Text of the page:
Las Vegas Workers Score a Win Against SPFPA Illegal Dues
Las Vegas workers have won a settlement against SPFPA union officials where they must now pay back $4,200 that was illegally taken through forced dues.
Perhaps if journalists weren’t union members or weren’t signing recall petitions against Gov. Scott Walker, we would see more information about Rep. Darrell Issa’s report on how workers are being left in the dark about their rights not to join a union and in some cases are threatened to pay union dues. Thankfully PJ Media has the story:
PJ Media has reported on incidents of workers residing in states without “right-to-work” laws being forced to unionize in order to keep their jobs. In some instances, workers have been forced to unionize simply to care for disabled family members. An additional angle to this story: unions have been misappropriating those dues to skirt laws restricting a union’s ability to spend that money for political purposes.
According to a report released by Rep. Darrell Issa (R-CA), unions spent more than $1.1 billion in dues to finance political and lobbying activities during the 2010 election cycle. In the 27 states which do not have “right-to-work” laws — which prohibit forced unionization — workers are allowed to resign their union membership, but must then pay so-called “agency fees” so that they are not “free riding” on the union members’ collective bargaining. However, federal law prohibits the use of agency fees to support political candidates and causes to which the non-member objects, and requires that portion of their fees to be refunded upon demand.
According to the report, getting that money refunded is extremely difficult:
Many workers are intentionally left unaware of their rights, and in some cases are subjected to a campaign of threats and extortion. Additionally, because unions do not have to submit agency fee determinations to an independent auditor, unions can get around a worker’s Beck right by inaccurately categorizing almost all union expenditures as representational expenses.
The report states that nearly 70 percent of non-union, dues-paying members are unaware they have the right to a refund of the money. Further, unions often obfuscate the workers’ rights in such a way as to make workers think they must join a union in order to gain employment. In a 1998 Supreme Court decision, Justices Anthony Kennedy and Clarence Thomas noted the unions often made the procedure deliberately confusing:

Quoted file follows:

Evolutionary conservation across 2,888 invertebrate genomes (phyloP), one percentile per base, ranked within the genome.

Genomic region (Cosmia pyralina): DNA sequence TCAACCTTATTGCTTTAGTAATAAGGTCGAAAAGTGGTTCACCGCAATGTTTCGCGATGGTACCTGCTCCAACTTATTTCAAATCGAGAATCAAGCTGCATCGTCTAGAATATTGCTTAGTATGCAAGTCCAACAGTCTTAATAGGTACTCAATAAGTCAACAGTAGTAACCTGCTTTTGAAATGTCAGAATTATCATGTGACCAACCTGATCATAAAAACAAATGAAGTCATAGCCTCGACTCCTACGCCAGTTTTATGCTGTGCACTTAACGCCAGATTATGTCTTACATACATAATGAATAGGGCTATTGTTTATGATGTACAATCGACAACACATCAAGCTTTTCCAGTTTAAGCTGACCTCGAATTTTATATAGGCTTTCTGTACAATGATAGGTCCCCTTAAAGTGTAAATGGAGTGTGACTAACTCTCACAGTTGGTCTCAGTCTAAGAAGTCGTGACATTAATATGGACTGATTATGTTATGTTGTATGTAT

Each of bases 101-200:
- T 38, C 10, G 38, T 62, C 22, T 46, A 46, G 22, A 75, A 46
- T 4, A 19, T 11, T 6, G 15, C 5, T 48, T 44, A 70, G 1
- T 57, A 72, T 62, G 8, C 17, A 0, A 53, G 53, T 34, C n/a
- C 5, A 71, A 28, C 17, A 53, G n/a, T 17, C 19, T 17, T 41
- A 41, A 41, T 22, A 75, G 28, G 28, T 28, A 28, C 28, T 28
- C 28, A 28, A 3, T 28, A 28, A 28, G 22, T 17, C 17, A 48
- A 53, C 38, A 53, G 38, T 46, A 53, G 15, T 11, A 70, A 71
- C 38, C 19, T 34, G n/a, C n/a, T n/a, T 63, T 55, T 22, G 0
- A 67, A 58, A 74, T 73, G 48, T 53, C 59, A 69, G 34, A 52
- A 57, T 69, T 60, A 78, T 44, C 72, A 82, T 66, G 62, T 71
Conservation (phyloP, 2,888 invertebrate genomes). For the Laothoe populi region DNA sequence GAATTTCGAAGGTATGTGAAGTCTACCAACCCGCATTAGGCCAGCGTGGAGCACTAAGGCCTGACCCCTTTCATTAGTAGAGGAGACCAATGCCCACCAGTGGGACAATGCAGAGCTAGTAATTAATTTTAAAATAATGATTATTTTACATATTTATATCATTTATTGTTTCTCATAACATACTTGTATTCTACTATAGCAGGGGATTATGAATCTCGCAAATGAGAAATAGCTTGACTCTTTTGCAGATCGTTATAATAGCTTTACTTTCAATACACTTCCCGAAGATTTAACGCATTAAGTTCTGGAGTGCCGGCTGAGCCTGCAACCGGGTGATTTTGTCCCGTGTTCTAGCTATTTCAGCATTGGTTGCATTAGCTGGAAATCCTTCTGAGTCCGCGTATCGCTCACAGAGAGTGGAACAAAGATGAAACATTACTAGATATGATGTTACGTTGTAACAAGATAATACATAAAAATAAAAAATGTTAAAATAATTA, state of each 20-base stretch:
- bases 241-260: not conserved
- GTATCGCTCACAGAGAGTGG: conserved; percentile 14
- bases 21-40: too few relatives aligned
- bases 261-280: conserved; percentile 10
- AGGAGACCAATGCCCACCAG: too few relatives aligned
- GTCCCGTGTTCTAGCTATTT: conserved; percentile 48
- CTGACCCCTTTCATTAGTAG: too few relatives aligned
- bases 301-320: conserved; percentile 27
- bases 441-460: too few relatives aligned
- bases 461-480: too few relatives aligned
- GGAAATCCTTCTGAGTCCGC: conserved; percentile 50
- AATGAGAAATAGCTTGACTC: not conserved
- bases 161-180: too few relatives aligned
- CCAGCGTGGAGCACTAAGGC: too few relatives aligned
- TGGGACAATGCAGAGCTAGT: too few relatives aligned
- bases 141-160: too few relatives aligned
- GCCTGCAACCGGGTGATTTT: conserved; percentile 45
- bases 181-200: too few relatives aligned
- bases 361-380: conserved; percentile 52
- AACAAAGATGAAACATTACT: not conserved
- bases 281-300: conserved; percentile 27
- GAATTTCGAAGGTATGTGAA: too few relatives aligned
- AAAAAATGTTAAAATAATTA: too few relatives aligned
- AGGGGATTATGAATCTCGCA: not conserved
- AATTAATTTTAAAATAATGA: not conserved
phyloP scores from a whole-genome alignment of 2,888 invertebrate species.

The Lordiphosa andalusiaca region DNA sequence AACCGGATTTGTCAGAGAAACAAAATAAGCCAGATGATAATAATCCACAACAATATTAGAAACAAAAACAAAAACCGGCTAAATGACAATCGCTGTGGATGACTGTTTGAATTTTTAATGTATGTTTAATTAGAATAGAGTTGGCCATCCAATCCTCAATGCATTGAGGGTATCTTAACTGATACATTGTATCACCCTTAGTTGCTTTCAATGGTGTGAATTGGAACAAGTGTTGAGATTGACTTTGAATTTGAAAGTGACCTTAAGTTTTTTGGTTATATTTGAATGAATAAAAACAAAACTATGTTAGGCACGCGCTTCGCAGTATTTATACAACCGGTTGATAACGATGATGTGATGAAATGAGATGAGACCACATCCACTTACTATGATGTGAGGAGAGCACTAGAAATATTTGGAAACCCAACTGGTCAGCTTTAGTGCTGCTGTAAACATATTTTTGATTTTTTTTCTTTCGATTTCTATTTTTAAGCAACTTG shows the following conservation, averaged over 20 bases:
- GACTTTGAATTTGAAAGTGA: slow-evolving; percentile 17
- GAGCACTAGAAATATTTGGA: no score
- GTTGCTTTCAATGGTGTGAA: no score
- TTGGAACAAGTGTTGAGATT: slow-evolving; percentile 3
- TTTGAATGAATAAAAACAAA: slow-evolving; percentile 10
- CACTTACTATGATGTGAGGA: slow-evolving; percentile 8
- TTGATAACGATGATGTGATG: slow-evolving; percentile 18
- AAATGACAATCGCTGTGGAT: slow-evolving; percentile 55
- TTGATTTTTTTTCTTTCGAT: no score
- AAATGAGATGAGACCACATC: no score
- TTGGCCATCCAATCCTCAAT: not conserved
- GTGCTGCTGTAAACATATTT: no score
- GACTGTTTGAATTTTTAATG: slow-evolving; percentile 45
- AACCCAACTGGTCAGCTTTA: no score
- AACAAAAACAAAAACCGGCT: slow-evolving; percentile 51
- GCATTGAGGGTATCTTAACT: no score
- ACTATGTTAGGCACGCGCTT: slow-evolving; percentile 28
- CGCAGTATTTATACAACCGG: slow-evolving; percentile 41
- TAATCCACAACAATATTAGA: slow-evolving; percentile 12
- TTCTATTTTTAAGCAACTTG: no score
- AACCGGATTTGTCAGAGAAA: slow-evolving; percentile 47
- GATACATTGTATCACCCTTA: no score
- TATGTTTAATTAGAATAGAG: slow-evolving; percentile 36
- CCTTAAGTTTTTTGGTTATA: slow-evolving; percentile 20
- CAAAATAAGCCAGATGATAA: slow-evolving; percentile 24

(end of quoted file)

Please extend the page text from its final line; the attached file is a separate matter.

When an employee who is approached regarding union membership expresses reluctance, a union frequently will produce or invoke the collective bargaining agreement. … The employee, unschooled in semantic legal fictions, cannot possibly discern his rights from a document that has been designed by the union to conceal them. In such a context, “member” is not a term of “art” … but one of deception.
The Issa report also claims the Obama administration is not even attempting to keep the unions honest by auditing their books:
Additionally, because the Administration is no longer auditing international union’s books, unions can get around a worker’s Beck rights by inaccurately categorizing almost all union expenditures as representational expenses.
The Beck rights apply only to dues-paying non-members. Members have no say in how their dues are spent, seemingly a violation of their First Amendment rights. Unions spend almost exclusively on Democratic candidates.
The report notes the case [National Right to Work Legal Defense Foundation] of Claire Waites, a teacher and NEA member in Alabama. In 2004, Waits attended an NEA convention as a delegate selected by her state union. Each delegate was given a stipend, funded by regular dues, to cover convention expenses. During the convention, the delegates were asked to contribute part of their stipends to a “children’s fund,” which she did. Waites later discovered this “children’s fund” was in reality a political action committee used to contribute to Democratic candidates — of which union leadership failed to inform members. Waits then attempted to get her money back unsuccessfully.
Four years later, Waites was again selected as a delegate. This time, she was told the donation to the “children’s fund” had already been deducted from her stipend — and made in her name. All of which would appear to be illegal.
Unions appear to have become just another fundraising and campaign organization for the Democratic Party, with party bosses more worried about their perks and influence than the workers they purport to represent.
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